“He said: You know, I got a song. I got the beginning of a song. I think it might be good for you guys. So he played me this song “When I Paint My Masterpiece.” He’s playing the song, and I’m thinking, he’s right, he’s right. You put The Band in front of this song, something’s gonna happen. And he was playing and he was playing it, he got to a point and said: Yeah, that’s as far as I got. I really need in between the second verse and… I really need a bridge in there.

I said to him, do you want something to drink? (I had a little refrigerator.) You want something to drink, you want a Coke or something? He said: Oh great, okay. So I went and got a Coca Cola, and he made up the bridge. It says Oh to be back in the land of Coca Cola. And… it’s just one of those… in music… a perfect accident, when something just… this fits with that. And then we went and recorded that in the studio. And I thought, okay, this is a sign, this is telling us we’re getting down to business here. And it feels good. Again, very unusual, but I feels good.”

… which is a slightly upgraded version of the story he had already penned in 2016’s Testimony:

“There’s a tune, might be good for you guys.” He picked up my guitar and sang what he had so far on “When I Paint My Masterpiece.”

What a song! What an idea! I thought. I asked him if he wanted a Coke from the small fridge I had in my studio, and he came up with a bridge, “Sailing around the world in a dirty gondola, oh, to be back in the land of Coca-Cola.” I wrote down the words and the guys and I recorded the song the next day.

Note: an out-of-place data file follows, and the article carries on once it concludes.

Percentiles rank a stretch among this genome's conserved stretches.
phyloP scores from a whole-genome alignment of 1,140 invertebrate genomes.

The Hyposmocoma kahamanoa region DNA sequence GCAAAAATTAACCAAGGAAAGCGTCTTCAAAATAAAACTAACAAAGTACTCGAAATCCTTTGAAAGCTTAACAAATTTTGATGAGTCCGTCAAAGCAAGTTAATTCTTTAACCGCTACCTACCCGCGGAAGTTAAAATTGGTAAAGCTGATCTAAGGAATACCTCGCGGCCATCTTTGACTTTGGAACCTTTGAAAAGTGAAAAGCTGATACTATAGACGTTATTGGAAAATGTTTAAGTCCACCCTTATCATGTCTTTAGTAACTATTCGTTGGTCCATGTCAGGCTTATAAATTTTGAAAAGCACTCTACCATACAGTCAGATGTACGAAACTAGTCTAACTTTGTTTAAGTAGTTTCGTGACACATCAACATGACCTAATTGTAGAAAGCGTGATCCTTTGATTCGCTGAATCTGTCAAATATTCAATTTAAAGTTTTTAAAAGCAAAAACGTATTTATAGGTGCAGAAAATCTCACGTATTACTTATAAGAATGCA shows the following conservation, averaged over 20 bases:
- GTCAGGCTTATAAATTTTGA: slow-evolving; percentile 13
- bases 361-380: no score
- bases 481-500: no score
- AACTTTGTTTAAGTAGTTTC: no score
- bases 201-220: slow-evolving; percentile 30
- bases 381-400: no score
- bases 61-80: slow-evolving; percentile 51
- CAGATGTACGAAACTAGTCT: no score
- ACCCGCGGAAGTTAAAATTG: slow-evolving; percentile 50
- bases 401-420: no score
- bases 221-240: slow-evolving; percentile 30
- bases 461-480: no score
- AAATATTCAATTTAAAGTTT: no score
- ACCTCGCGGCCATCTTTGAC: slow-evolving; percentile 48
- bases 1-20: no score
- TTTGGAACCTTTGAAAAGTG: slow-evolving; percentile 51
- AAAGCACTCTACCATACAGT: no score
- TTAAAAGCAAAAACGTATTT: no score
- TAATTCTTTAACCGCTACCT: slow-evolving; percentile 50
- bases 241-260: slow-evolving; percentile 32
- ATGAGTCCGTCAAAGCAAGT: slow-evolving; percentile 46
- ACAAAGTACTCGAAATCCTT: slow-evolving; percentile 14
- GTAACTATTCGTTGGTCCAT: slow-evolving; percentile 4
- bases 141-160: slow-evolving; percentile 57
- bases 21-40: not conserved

So, in both versions Robertson testifies that Dylan had only written part of the song and that a bridge was missing still; in 2016 he states Dylan lets him hear what he has so far, and in 2021 he reveals it was no more than the beginning of a song. Which is demonstrably false. Thanks to The Bootleg Series Vol. 10: Another Self Portrait (1969-1971), we know the demo version that Dylan recorded alone on the piano on Day 4, the last day of the Blue Rock sessions 19 March 1971. A version that is the same as the recording with Leon Russel and his men three days before, apart from a few minor textual interventions, and apart from:

Sailing around the world in a dirty gondola
Sure wish I hadn’t sold my old Victrola
Ain’t nothing like to that good old rock-n-rolla

… apart from a bridge, that is. A bridge Dylan already had for quite some time. The same chords and melody as the bridge with the familiar first line that we’ll hear shortly after on Cahoots. Only the second line has changed (and the third has been deleted). Granted, not too brilliant poetry, but on that front the alternative to which the contents of Robbie’s fridge inspire is not much shinier either;